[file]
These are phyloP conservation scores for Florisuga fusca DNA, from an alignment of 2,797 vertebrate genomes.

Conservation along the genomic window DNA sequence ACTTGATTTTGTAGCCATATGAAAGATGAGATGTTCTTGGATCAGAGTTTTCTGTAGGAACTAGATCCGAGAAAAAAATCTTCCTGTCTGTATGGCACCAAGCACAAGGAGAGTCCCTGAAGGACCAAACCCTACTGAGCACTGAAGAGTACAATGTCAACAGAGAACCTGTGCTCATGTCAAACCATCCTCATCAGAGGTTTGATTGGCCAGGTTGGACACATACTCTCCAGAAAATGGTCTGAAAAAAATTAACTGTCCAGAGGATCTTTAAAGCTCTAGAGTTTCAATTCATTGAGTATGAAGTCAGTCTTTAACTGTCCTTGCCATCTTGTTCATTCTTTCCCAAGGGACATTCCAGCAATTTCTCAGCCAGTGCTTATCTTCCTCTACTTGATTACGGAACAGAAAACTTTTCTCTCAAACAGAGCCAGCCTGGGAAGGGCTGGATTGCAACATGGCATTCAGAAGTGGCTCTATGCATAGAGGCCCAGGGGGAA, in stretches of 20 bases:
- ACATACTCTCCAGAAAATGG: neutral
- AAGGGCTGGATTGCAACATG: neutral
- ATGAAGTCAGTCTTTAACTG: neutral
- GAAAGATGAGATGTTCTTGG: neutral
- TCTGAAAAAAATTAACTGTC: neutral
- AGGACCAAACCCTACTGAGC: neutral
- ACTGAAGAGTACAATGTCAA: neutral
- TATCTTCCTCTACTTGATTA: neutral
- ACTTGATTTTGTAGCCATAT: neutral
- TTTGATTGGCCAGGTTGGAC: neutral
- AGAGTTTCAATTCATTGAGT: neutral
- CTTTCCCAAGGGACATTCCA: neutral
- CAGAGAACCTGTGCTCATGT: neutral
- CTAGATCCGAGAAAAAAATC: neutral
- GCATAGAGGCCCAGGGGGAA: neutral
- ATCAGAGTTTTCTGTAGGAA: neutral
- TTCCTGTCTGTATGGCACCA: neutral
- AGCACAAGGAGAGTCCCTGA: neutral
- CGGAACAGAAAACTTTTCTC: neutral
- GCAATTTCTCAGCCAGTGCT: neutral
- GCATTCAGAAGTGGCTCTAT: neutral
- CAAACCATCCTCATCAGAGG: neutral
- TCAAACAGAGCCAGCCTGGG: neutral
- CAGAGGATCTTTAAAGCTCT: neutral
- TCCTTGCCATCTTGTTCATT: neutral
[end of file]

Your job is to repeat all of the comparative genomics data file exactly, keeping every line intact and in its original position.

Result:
These are phyloP conservation scores for Florisuga fusca DNA, from an alignment of 2,797 vertebrate genomes.

Conservation along the genomic window DNA sequence ACTTGATTTTGTAGCCATATGAAAGATGAGATGTTCTTGGATCAGAGTTTTCTGTAGGAACTAGATCCGAGAAAAAAATCTTCCTGTCTGTATGGCACCAAGCACAAGGAGAGTCCCTGAAGGACCAAACCCTACTGAGCACTGAAGAGTACAATGTCAACAGAGAACCTGTGCTCATGTCAAACCATCCTCATCAGAGGTTTGATTGGCCAGGTTGGACACATACTCTCCAGAAAATGGTCTGAAAAAAATTAACTGTCCAGAGGATCTTTAAAGCTCTAGAGTTTCAATTCATTGAGTATGAAGTCAGTCTTTAACTGTCCTTGCCATCTTGTTCATTCTTTCCCAAGGGACATTCCAGCAATTTCTCAGCCAGTGCTTATCTTCCTCTACTTGATTACGGAACAGAAAACTTTTCTCTCAAACAGAGCCAGCCTGGGAAGGGCTGGATTGCAACATGGCATTCAGAAGTGGCTCTATGCATAGAGGCCCAGGGGGAA, in stretches of 20 bases:
- ACATACTCTCCAGAAAATGG: neutral
- AAGGGCTGGATTGCAACATG: neutral
- ATGAAGTCAGTCTTTAACTG: neutral
- GAAAGATGAGATGTTCTTGG: neutral
- TCTGAAAAAAATTAACTGTC: neutral
- AGGACCAAACCCTACTGAGC: neutral
- ACTGAAGAGTACAATGTCAA: neutral
- TATCTTCCTCTACTTGATTA: neutral
- ACTTGATTTTGTAGCCATAT: neutral
- TTTGATTGGCCAGGTTGGAC: neutral
- AGAGTTTCAATTCATTGAGT: neutral
- CTTTCCCAAGGGACATTCCA: neutral
- CAGAGAACCTGTGCTCATGT: neutral
- CTAGATCCGAGAAAAAAATC: neutral
- GCATAGAGGCCCAGGGGGAA: neutral
- ATCAGAGTTTTCTGTAGGAA: neutral
- TTCCTGTCTGTATGGCACCA: neutral
- AGCACAAGGAGAGTCCCTGA: neutral
- CGGAACAGAAAACTTTTCTC: neutral
- GCAATTTCTCAGCCAGTGCT: neutral
- GCATTCAGAAGTGGCTCTAT: neutral
- CAAACCATCCTCATCAGAGG: neutral
- TCAAACAGAGCCAGCCTGGG: neutral
- CAGAGGATCTTTAAAGCTCT: neutral
- TCCTTGCCATCTTGTTCATT: neutral